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DailyCommercial.com | Saturday, September 8, 2018 A9HAVE YOUR SAYWe welcome signed letters and guest columns. Letters should not exceed 300 words and columns should not exceed 500 words. Columns need to include a recent headshot of the writer. We edit for length, clarity, and grammar. Mail: Voices, P.O. Box 490007, Leesburg, FL 34749-0007 Email: letters@dailycommercial.com Fax: 352-365-1951 ANOTHER OPINION OPINIONSteve Skaggs | Publisher Tom McNiff | Executive Editor Whitney Lehnecker | Digital Editor, Lifestyles Editor Tom McNiff, editor 352-365-8250 tom.mcniff@dailycommercial.comRemember where we were Sept. 6 last year? Most were glued to TVs watching a monster storm in the Caribbean. At 2 a.m. Sept. 6, Irmas eye passes over Barbuda. By 8 a.m. it hissed over St. Martin and the eye wall walloped Anguilla. By 2 p.m. devastationŽ described the U.S. Virgin Islands. On Sept. 7, as a Category 5, Irma smashed into the Turks and Caicos with sustained winds of 175 mph. On Sept. 8, it was approaching the Bahamas, downgraded to a Category 4. Sustained winds were 160 mph. Sept. 9, it hit Cuba with 155 mph winds. On Sept. 10 at 9 a.m., she made landfall in Florida near Cudjoe Key. A wind gust of 106 mph was measured on Big Pine Key. By 5 p.m. it came back ashore near Marco Island, where a 130 mph gust was measured, as residents ran from what was predicted to be a 10-foot tidal surge. Then Irma skipped up the backbone of the peninsula, losing strength, but dishing out flooding and wind damage from the Gulf to the Atlantic. And heres what you need to understand. The officialŽ tracking data of Hurricane Irma ends Sept. 10 „ the day before she hit us. She was no longer a hurricane by then. She was onlyŽ a tropical storm when she rumbled across Lake County Meanwhile Floridians jammed interstate highways to evacuate, or huddled in homes of friends or family. So, with only the remainder of her previous force, this tropical storm, this pooped-out monster, buried parts of Lake County and its Central Florida neighbors under floodwaters and took down scores of trees, knocking out power to tens of thousands of people for days upon end. Our misery had just begun. There are all manner of lessons we learn from storms. And we hear every season, to get your ducks in a row: Flashlight batteries, extra water supplies „ you know the drill. We wont go there. We want to warn you about a hurricane that stalked the Caribbean and meandered around our state waters for 12 days. Our sustained winds here were 45 mph. Down south, they were three times stronger. With Matthew, 11 months earlier, the storm somehow took a last minute juke to the east, sparing a head-on collision with our part of Florida. The lesson here is that in 2016, it was only by a quirk of nature we werent hammered. And a simple tropical storm in 2017, with an eye collapsing half-a-state away did tens of millions in damage to our county anyway. To say weve been lucky the past two years seems implausible. But thats exactly what weve been. If another hurricane heads our way, heed the warnings and prepare. Had Matthew not zigged when it might have zagged, and had Irma held her breath for 12 hours longer, most all of us would be in different situations right now bad situations. Lots of smart people are telling us these things are getting bigger, meaner and slower. Weve seen enough to listen. And heard enough to see.OUR OPINIONWith Irma, we just got luckyMcCain funeral was used as a political sideshow It is really sad that the funeral for Senator McCain was used as a political sideshow, which truly disrespected this great man and his service to our country. The good that we take with us at the last call is the good that we did while we were here, to overshadow this good with political rhetoric to me and the men who served and died in Vietnam is truly a disgrace.Dave Hocevar, Yalaha McCain admirers aren't ignorant On the same day that you were kind enough to publish one of my Letters to the Editor ("Trump is the Bully-inChief"), you also published a Letter from one Mark Fisher ("Trump Adhered to the Law After McCain's Death"). I seldom respond to criticisms of my letters, as that is usually a losing proposition and results in nothing more than a spitting contest. But Mr. Fisher asserts that all Americans who castigated Mr. Trump for his order and his conduct regarding the half-mast of the White House flag following the death of this true American hero are "leftists." I have two simple questions for Mr. Fisher: First, are all of the congressmen and senators, from both sides of the aisle, including so many present and past governmental officials plus President George W. Bush who extolled and eulogized Sen. John S. McCain, "leftists" whose "ignorance ... is breathtaking ... as he describes it? And second, are all those other American heroes who belong to such organizations as AMVETS, the VFW, the American Legion, et al., who uniformly excoriated Pres. Trump, "leftists" whose "... ignorance ... is breathtaking?" I fear that Mr. Fisher has used a rather broad brush in insulting a vast number of Americans as "ignorant leftists." Perhaps he would like to revise his baseless assertions. He is the epitome of the old adage that, "Ignorance is, indeed, bliss." And in his case, it is truly "breathtaking".Daniel J. Andrews, The Villages Bruce Ohr ” ips on the FBI, Democrats Well here we go. Mueller's campaign to unseat our elected president has been sabotaged. Mueller and Rosenstein have to recuse themselves. Bruce Ohr has flipped and told congress that Andrew Weissman, one of Mueller's top aids, as well as all the top DOJ and FBI officials, were kept in the loop over the Steele dossier. The Steele dossier is what was used to justify the Obama administration using the FBI to not only spy on the Trump election campaign, but also to start the Russian collusion investigation by an improperly appointed special counsel (the special counsel has to investigate a crime, not look for one). According to Ohr, whose wife was employed by Fusion GPS, the company that fabricated the lies, everyone in the FBI, DOJ and CIA knew that this fabricated dossier was paid for by the DNC, Clinton campaign and the FBI. Thanks to Ohr flipping, we now have proof that the whole Russian collusion investigation was an attempt by the Democrats and the FBI to cover the misdeeds of the FBI, DOJ and the Obama/Clinton administration and over throw our duly elected President. This witch hunt that started with the premise of Russian collusion must end. This two tier justice system must end. The only collusion uncovered so far is between Hillary Clinton and Russians, Peter Strzok, Lisa Page, Barrack Obama, the DNC and the MSM (especially CNN). It's time to take our justice system back.James Russell, Mount DoraLETTERS TO THE EDITORBeing a first-generation college student is hard. You are building the bridge for your younger siblings as you walk over it. There are things you wish you could talk to your parents about, but you don't think they would understand. You are navigating your new normal as best you can. You are learning things about you, about the people around you and about your new community at large. From one #FirstGenGrad to another, there will be difficult days, there will be days when you feel like quitting. There will be days when you will cry or get so angry you feel like screaming or punching something. That feeling happens, and it's OK. Let me remind you of this: You are a part of a community where the goal is your success. If you feel like you are drowning, please ask for help. You know that professor or person in the office whom you connected with, the one who has been doing their best to help you, the one who you have great conversations with? Go to that person and ask them if they have a minute to talk. If you haven't found your person yet, know that you likely will eventually, but in the meantime, you should go to the university counseling office; they are there to help you be the best college student you can be. Another great way to make the best of your new normal is to get involved. Find oncampus activities you enjoy and join a group associated with that activity. If there is something you and your friends like to do, but there's no group on campus for it, look into starting your own group. Make this college experience your own. Make it fit your life „ you are paying lots of money for this. Make the best of it. My most challenging class in undergrad was chemistry. I remember the day my chem teacher called my dorm room about a homework assignment I did incorrectly. I was in my room with my roommate and some friends. We just got back from dinner in the dining hall when my room phone rang. (This was before everyone had a cell phone, each student had a land line with a four digit room extension.) I answered the telephone and was surprised to hear my professor's voice on the other end. He realized I was trying, and he realized I was struggling, and he wanted to help me because he saw me trying to help myself. To this day, I am thankful, and I will never forget him „ thank you Professor Tsang. I also remember Professor Stephens, who stood on the football field as we marched down to our seats for our commencement ceremony. Her face was wet from tears, her make-up was running, and she was smiling from ear to ear; she greeted each of us with hugs as she said, "my babies." I will always remember that moment. First generation college student, know that this journey you chose to embark on „ this journey you worked so hard to get to „ cannot be accomplished alone. Allow yourself to find your Professor Tsang and your Professor Stephens. Find that classmate who will share their notes with you if you miss a day and help you with the classes they understand but you struggle with. Be that person who will share your notes and help others. Find your place in your new home and make it the best experience you've ever had. Ask questions. If you need to, reach back and speak with your favorite teachers from high school (shout out to my Achievement Academy and Green Street Academy scholars). If you need help, please ask us. We are your village. We are here for you, and we will do anything we can to help you succeed. Melisa M. Hypolite is a college access advisor and founder and CEO of the Ready Initiative; her email is mhypolite@readyinitiative.org.ANOTHER OPINIONIt takes a village to raise a rst-generation college gradBoats and docks were piled on one another at the Tavares Seaplane Base docks during Hurricane Irma on Monday, Sept. 11, 2017, in Tavares. [WHITNEY LEHNECKER / DAILY COMMERCIAL]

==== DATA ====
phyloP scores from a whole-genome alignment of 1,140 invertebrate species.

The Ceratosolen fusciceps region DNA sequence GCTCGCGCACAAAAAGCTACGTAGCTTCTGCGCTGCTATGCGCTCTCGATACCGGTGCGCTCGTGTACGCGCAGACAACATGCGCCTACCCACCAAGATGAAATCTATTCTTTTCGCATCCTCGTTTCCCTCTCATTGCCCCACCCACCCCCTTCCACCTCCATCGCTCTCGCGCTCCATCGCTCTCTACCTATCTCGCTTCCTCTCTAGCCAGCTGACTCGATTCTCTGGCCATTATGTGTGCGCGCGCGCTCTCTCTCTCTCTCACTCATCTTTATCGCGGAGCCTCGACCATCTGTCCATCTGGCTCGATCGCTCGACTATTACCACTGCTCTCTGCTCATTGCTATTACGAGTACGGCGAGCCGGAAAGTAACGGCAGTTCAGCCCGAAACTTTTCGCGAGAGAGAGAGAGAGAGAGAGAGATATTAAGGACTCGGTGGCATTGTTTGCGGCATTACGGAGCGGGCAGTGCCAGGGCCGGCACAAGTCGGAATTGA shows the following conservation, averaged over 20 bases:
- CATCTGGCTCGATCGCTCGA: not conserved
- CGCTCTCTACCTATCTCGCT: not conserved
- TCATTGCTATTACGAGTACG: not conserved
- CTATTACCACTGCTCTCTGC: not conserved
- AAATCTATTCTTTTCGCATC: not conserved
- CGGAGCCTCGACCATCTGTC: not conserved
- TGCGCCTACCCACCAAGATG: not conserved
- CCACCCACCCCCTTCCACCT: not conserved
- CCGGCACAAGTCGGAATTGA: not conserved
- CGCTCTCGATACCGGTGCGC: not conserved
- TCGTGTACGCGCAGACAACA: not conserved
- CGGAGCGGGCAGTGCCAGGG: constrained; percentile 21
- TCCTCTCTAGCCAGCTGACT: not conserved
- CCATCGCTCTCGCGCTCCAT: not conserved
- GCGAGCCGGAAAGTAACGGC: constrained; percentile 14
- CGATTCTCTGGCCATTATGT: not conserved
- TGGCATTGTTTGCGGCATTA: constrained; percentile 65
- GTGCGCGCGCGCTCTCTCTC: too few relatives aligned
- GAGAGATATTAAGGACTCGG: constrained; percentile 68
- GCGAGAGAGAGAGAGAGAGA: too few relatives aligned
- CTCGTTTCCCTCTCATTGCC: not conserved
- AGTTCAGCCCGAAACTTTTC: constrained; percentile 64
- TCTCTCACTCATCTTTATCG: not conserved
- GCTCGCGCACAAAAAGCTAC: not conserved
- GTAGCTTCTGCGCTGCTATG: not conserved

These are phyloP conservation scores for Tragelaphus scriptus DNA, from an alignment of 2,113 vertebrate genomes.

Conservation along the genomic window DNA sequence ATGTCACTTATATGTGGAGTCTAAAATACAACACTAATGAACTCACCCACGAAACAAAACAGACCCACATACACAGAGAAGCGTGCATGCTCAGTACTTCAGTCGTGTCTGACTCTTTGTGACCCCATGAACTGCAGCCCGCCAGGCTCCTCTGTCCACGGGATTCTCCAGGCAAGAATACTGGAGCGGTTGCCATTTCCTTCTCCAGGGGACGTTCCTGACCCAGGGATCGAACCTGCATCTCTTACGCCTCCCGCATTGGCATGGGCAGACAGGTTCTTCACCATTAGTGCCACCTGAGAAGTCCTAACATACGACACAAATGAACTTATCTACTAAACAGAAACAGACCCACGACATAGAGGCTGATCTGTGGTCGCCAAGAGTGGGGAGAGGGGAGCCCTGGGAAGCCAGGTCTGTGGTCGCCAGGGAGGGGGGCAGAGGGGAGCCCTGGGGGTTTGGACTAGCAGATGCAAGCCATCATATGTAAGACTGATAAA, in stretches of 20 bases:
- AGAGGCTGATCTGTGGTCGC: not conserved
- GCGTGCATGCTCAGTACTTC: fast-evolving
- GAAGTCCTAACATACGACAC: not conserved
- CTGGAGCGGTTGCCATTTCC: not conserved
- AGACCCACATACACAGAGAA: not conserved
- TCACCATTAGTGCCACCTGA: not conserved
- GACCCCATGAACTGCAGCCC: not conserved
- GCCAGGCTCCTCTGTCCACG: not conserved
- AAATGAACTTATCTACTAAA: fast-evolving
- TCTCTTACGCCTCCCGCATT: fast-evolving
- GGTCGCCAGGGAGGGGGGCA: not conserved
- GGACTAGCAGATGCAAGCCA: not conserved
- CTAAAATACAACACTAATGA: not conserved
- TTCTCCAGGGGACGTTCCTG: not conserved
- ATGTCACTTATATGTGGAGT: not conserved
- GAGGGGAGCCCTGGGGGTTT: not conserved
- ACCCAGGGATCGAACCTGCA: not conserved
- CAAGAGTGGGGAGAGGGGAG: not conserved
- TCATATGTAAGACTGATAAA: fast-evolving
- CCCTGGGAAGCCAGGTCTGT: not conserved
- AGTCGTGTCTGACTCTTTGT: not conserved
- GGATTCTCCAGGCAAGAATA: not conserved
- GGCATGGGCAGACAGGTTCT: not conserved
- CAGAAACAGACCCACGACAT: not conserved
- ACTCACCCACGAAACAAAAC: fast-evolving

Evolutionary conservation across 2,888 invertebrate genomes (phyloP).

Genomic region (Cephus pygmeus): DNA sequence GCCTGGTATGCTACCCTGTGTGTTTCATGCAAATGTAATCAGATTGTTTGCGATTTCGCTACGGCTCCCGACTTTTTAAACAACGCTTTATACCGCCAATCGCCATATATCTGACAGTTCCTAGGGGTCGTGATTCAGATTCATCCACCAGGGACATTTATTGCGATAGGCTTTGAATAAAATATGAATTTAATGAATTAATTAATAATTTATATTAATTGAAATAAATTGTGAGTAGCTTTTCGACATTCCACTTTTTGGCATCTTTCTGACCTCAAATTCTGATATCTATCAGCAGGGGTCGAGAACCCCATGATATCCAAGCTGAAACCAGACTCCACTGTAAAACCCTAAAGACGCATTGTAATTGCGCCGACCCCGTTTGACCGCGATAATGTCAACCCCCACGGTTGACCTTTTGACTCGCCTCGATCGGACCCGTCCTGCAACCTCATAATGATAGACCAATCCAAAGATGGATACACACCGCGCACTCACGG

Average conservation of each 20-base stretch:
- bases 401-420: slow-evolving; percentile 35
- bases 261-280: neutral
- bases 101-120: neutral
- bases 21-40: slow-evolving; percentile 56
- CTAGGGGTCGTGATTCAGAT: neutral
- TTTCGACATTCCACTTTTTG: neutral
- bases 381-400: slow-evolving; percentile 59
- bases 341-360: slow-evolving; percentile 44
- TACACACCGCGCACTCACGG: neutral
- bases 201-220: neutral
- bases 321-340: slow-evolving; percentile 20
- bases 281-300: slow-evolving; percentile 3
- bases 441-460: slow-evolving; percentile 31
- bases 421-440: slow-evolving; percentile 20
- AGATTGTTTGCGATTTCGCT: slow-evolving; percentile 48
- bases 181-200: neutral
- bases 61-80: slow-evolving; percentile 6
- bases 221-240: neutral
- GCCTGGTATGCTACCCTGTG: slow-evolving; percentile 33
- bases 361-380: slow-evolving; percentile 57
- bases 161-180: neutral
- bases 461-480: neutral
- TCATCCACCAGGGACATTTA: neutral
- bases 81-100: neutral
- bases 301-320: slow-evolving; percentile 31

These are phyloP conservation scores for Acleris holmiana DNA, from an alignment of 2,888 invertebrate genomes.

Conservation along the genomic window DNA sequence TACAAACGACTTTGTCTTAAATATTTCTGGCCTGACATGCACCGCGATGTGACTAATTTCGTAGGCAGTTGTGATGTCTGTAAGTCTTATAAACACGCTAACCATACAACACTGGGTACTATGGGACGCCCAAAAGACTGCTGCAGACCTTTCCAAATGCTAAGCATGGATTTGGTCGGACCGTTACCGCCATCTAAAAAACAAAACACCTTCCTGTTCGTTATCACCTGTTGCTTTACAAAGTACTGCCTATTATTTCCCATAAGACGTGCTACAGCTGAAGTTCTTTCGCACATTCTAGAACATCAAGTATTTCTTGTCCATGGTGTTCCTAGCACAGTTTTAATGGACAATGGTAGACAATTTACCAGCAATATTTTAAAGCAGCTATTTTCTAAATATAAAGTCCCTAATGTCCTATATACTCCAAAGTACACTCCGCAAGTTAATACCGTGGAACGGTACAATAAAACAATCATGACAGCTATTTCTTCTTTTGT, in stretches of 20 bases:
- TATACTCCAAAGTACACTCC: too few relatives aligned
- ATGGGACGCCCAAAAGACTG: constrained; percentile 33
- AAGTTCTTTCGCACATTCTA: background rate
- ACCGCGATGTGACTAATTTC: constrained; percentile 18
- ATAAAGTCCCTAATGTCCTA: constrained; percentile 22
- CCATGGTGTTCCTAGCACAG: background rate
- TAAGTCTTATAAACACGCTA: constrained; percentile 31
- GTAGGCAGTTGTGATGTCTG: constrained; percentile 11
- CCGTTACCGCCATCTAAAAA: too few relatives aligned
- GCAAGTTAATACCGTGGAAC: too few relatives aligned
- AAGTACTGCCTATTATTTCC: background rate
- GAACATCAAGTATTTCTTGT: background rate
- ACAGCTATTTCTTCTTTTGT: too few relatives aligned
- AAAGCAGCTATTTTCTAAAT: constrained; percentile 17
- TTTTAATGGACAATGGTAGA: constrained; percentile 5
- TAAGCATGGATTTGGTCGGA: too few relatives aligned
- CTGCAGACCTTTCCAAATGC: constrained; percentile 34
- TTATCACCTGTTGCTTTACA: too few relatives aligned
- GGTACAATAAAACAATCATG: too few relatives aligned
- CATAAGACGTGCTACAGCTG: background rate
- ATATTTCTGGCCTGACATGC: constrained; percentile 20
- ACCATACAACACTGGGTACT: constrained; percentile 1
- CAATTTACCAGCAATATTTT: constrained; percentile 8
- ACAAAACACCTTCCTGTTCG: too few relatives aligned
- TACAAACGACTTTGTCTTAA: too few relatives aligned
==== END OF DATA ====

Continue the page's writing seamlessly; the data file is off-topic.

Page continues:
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A10 Saturday, September 8, 2018 | DailyCommercial.com Florence expected to impact surf, tides this weekendBy Dinah Voyles Pulver GateHouse MediaA map of the tropical storm activity stretching across the Atlantic Ocean looks a little like someone suddenly opened a floodgate, with a series of four storms strung out across the sea between the United States and Africa. Forecasters at the National Hurricane Center are jug-gling predictions for Tropical Storm Florence, two tropical depressions and another low-pressure area that popped up Friday between the U.S. and Tropical Storm Florence. At least two of those storms have the Hurricane Center and emergency management officials along the U.S. East Coast warning residents to put their hurricane prepara-tions into gear, if they haven't already.A more pressing concern will be potential flooding along Florida's east coast, the National Weather Service said. T he combination of an onshore wind flow and a new moon will contribute to a rise in water levels in the Intracoastal Waterway and along the Atlantic Coast and could lead to minor flooding during high tides tides in low-lying areas of Flagler and St. Johns counties.Swells from Florence are forecast to begin reaching beaches all along the U.S. East Coast this weekend, generat-ing life-threatening surf and rip currents, with rough surf and large breaking waves possible by the middle of next week.Florence was downgraded to a tropical storm Friday after its winds fell to 65 mph as the storm moved westward about 800 miles northeast of the northern Leeward Islands. However, Florence is forecast to begin restrengthening as conditions become more favorable for it to gain the vertical structure that creates powerful hurricanes. Wind shear is forecast to decrease and the storm will be moving over warmer ocean water."This is a classic recipe for a quick intensification trend, and Florence is expected to become a major hurricane by days 4 and 5," wrote Robbie Berg, a specialist with the Hurricane Center in a Friday afternoon forecast discussion. Long-term forecasts indicate the hurricane could have winds of 130 mph by Tuesday.Just where the storm will head is still uncertain, but computer models used by the center's specialists to forecast track indicated a U.S. landfall looked increasingly likely. Florence is expected to begin a turn toward the west-northwest. The Center shifted its track southwest-ward Friday."The risk of other direct impacts associated with Flor-ence along the U.S. East Coast next week has increased," the Center stated in its key mes-sages. Large uncertainty in model forecasts make it too soon to determine the location, magnitude and timing of the storm's impacts next week. "Interests near and along the U.S. East Coast should monitor the progress of Florence through the weekend and ensure they have their hurricane plans in place."Tropical Depression Eight moved off the African coast Friday and was expected to become a tropical storm at any moment. On Friday afternoon it was moving westward about 405 miles east-southeast of the south-ernmost Cabo Verde Islands, where it had triggered tropi-cal storm warnings.Tropical Depression Nine was moving westward about 700 miles west of the Cabo Verde Islands. It had a well-defined structure, but wasn't quite organized enough on Friday evening to be classified as a tropical storm, the Hurricane Center said. That's expected to happen sometime over the next couple of days. Long-term models for that one also make it one to watch, sending it across the Atlantic and into the Caribbean. On Friday, it was nearly station-ary about 1,755 miles east of the Windward Islands, with maximum sustained winds of 35 mph.The next two names up in the storm rotation are Helene and Isaac.The low-pressure trough due east of Georgia and the Carolinas was producing a large area of showers and thunderstorms. The system is expected to move little over the next few days and has a low chance of becom-ing a tropical storm, but could influence the movement of Tropical Storm Florence.Given the storms moving westward, local emergency officials have advised residents to check their disaster supply kits and be sure home and business emergency plans are in place.Storms lining up in the Atlantic